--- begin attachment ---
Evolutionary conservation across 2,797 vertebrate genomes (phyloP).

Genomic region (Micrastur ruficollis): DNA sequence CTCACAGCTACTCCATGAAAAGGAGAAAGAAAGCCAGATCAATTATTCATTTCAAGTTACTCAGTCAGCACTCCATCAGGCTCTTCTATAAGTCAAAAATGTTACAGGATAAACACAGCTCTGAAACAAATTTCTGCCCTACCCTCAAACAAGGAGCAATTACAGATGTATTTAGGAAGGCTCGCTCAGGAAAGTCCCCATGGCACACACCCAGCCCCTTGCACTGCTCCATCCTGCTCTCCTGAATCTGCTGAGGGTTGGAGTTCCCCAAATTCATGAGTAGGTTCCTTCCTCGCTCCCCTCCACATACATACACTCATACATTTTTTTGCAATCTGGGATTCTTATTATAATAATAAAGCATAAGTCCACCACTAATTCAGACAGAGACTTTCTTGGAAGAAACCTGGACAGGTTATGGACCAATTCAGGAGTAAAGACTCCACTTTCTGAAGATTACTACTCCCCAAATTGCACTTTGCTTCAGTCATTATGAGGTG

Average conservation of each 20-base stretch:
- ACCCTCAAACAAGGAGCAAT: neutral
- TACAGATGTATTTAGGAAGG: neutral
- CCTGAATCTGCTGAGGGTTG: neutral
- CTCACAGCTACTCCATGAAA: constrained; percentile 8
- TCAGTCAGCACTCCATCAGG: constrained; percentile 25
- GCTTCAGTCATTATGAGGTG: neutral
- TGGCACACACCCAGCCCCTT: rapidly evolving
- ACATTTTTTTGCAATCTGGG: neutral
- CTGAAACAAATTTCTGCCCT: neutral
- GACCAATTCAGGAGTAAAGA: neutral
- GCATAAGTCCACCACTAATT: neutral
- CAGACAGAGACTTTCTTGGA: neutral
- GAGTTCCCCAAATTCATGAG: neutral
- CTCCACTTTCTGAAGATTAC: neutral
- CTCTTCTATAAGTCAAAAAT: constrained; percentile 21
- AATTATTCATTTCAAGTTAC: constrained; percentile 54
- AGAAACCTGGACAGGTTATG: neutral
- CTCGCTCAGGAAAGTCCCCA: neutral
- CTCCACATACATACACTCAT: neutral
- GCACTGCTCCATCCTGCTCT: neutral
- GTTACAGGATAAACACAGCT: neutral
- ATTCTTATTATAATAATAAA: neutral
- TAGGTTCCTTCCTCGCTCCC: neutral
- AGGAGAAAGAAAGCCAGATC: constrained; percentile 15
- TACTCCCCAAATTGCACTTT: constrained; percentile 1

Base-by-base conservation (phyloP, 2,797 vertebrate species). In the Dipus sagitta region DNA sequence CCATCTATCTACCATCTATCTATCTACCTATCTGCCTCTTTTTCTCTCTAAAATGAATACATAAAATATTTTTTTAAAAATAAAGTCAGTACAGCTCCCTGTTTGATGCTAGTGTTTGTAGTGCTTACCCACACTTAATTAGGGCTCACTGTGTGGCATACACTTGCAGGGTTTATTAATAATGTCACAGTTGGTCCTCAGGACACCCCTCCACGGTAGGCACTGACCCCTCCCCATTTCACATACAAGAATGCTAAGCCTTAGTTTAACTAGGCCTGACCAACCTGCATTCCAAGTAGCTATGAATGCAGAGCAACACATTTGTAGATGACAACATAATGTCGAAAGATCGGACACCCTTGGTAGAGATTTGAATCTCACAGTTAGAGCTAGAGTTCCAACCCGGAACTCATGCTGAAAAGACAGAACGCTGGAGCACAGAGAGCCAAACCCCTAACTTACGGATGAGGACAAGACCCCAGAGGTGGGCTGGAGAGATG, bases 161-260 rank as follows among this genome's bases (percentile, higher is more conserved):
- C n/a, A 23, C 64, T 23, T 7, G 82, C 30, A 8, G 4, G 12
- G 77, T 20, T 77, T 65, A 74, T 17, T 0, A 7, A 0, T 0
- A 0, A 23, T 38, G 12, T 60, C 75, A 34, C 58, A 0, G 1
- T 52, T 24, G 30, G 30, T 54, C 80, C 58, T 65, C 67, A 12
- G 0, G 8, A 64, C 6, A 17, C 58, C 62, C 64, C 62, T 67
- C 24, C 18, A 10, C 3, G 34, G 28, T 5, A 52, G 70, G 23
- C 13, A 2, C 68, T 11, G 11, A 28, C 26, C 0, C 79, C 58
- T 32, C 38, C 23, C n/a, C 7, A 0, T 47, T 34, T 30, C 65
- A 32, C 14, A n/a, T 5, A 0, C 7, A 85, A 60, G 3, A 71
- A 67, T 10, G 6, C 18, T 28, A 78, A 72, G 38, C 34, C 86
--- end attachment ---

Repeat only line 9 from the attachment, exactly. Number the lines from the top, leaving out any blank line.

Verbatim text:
- GCTTCAGTCATTATGAGGTG: neutral